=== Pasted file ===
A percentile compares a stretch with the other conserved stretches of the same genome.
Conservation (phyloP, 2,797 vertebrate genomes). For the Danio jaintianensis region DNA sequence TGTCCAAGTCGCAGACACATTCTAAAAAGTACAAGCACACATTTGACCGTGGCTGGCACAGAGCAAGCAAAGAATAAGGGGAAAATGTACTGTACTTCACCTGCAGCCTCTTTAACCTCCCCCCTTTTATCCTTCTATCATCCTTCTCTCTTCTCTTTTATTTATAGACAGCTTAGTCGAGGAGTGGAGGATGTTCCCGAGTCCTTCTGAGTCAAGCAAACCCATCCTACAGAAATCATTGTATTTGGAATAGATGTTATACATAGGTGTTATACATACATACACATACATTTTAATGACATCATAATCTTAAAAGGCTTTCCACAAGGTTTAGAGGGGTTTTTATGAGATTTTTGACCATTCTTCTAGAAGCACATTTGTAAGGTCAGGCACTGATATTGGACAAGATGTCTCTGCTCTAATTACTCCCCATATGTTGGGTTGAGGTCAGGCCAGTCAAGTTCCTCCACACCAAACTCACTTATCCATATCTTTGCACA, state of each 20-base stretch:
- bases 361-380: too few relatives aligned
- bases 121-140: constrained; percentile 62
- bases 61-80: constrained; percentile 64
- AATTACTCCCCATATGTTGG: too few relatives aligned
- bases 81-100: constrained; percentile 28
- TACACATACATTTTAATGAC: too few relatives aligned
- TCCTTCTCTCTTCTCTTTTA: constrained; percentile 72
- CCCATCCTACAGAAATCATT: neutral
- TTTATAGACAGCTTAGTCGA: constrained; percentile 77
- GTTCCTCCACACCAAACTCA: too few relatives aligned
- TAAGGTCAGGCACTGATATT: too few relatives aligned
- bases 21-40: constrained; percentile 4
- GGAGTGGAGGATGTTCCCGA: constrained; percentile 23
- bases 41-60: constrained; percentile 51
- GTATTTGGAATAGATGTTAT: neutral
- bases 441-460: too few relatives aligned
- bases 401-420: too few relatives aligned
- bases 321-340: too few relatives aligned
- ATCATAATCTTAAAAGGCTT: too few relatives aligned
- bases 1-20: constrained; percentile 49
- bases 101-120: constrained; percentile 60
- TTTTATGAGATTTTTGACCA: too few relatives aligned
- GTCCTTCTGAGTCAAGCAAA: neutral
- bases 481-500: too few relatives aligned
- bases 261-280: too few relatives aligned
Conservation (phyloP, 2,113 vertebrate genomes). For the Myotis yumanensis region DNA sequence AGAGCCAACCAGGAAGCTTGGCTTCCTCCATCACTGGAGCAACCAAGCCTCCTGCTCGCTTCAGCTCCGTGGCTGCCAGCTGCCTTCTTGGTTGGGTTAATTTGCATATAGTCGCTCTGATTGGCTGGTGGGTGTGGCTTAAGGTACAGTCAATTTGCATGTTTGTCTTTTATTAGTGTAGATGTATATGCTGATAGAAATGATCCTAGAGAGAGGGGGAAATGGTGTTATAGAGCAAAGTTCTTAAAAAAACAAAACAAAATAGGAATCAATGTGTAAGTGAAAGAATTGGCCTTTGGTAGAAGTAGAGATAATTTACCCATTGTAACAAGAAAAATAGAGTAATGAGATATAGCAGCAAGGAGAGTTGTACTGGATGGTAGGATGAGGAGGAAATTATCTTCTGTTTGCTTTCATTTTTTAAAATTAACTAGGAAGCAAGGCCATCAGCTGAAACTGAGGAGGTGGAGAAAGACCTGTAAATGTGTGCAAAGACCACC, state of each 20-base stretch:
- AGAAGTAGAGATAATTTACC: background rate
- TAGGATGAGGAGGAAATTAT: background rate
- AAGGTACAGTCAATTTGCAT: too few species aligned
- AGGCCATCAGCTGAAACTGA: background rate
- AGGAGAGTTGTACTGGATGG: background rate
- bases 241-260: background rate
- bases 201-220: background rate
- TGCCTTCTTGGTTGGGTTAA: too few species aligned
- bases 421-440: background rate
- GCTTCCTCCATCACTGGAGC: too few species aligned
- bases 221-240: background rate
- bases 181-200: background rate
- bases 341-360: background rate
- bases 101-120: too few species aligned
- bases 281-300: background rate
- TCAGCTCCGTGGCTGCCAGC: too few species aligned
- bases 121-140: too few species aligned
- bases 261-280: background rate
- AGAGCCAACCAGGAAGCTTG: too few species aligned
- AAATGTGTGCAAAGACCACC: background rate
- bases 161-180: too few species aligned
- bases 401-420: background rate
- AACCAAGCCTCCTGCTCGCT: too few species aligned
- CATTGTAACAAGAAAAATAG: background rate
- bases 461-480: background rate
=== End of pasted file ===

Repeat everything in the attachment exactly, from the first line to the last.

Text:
A percentile compares a stretch with the other conserved stretches of the same genome.
Conservation (phyloP, 2,797 vertebrate genomes). For the Danio jaintianensis region DNA sequence TGTCCAAGTCGCAGACACATTCTAAAAAGTACAAGCACACATTTGACCGTGGCTGGCACAGAGCAAGCAAAGAATAAGGGGAAAATGTACTGTACTTCACCTGCAGCCTCTTTAACCTCCCCCCTTTTATCCTTCTATCATCCTTCTCTCTTCTCTTTTATTTATAGACAGCTTAGTCGAGGAGTGGAGGATGTTCCCGAGTCCTTCTGAGTCAAGCAAACCCATCCTACAGAAATCATTGTATTTGGAATAGATGTTATACATAGGTGTTATACATACATACACATACATTTTAATGACATCATAATCTTAAAAGGCTTTCCACAAGGTTTAGAGGGGTTTTTATGAGATTTTTGACCATTCTTCTAGAAGCACATTTGTAAGGTCAGGCACTGATATTGGACAAGATGTCTCTGCTCTAATTACTCCCCATATGTTGGGTTGAGGTCAGGCCAGTCAAGTTCCTCCACACCAAACTCACTTATCCATATCTTTGCACA, state of each 20-base stretch:
- bases 361-380: too few relatives aligned
- bases 121-140: constrained; percentile 62
- bases 61-80: constrained; percentile 64
- AATTACTCCCCATATGTTGG: too few relatives aligned
- bases 81-100: constrained; percentile 28
- TACACATACATTTTAATGAC: too few relatives aligned
- TCCTTCTCTCTTCTCTTTTA: constrained; percentile 72
- CCCATCCTACAGAAATCATT: neutral
- TTTATAGACAGCTTAGTCGA: constrained; percentile 77
- GTTCCTCCACACCAAACTCA: too few relatives aligned
- TAAGGTCAGGCACTGATATT: too few relatives aligned
- bases 21-40: constrained; percentile 4
- GGAGTGGAGGATGTTCCCGA: constrained; percentile 23
- bases 41-60: constrained; percentile 51
- GTATTTGGAATAGATGTTAT: neutral
- bases 441-460: too few relatives aligned
- bases 401-420: too few relatives aligned
- bases 321-340: too few relatives aligned
- ATCATAATCTTAAAAGGCTT: too few relatives aligned
- bases 1-20: constrained; percentile 49
- bases 101-120: constrained; percentile 60
- TTTTATGAGATTTTTGACCA: too few relatives aligned
- GTCCTTCTGAGTCAAGCAAA: neutral
- bases 481-500: too few relatives aligned
- bases 261-280: too few relatives aligned
Conservation (phyloP, 2,113 vertebrate genomes). For the Myotis yumanensis region DNA sequence AGAGCCAACCAGGAAGCTTGGCTTCCTCCATCACTGGAGCAACCAAGCCTCCTGCTCGCTTCAGCTCCGTGGCTGCCAGCTGCCTTCTTGGTTGGGTTAATTTGCATATAGTCGCTCTGATTGGCTGGTGGGTGTGGCTTAAGGTACAGTCAATTTGCATGTTTGTCTTTTATTAGTGTAGATGTATATGCTGATAGAAATGATCCTAGAGAGAGGGGGAAATGGTGTTATAGAGCAAAGTTCTTAAAAAAACAAAACAAAATAGGAATCAATGTGTAAGTGAAAGAATTGGCCTTTGGTAGAAGTAGAGATAATTTACCCATTGTAACAAGAAAAATAGAGTAATGAGATATAGCAGCAAGGAGAGTTGTACTGGATGGTAGGATGAGGAGGAAATTATCTTCTGTTTGCTTTCATTTTTTAAAATTAACTAGGAAGCAAGGCCATCAGCTGAAACTGAGGAGGTGGAGAAAGACCTGTAAATGTGTGCAAAGACCACC, state of each 20-base stretch:
- AGAAGTAGAGATAATTTACC: background rate
- TAGGATGAGGAGGAAATTAT: background rate
- AAGGTACAGTCAATTTGCAT: too few species aligned
- AGGCCATCAGCTGAAACTGA: background rate
- AGGAGAGTTGTACTGGATGG: background rate
- bases 241-260: background rate
- bases 201-220: background rate
- TGCCTTCTTGGTTGGGTTAA: too few species aligned
- bases 421-440: background rate
- GCTTCCTCCATCACTGGAGC: too few species aligned
- bases 221-240: background rate
- bases 181-200: background rate
- bases 341-360: background rate
- bases 101-120: too few species aligned
- bases 281-300: background rate
- TCAGCTCCGTGGCTGCCAGC: too few species aligned
- bases 121-140: too few species aligned
- bases 261-280: background rate
- AGAGCCAACCAGGAAGCTTG: too few species aligned
- AAATGTGTGCAAAGACCACC: background rate
- bases 161-180: too few species aligned
- bases 401-420: background rate
- AACCAAGCCTCCTGCTCGCT: too few species aligned
- CATTGTAACAAGAAAAATAG: background rate
- bases 461-480: background rate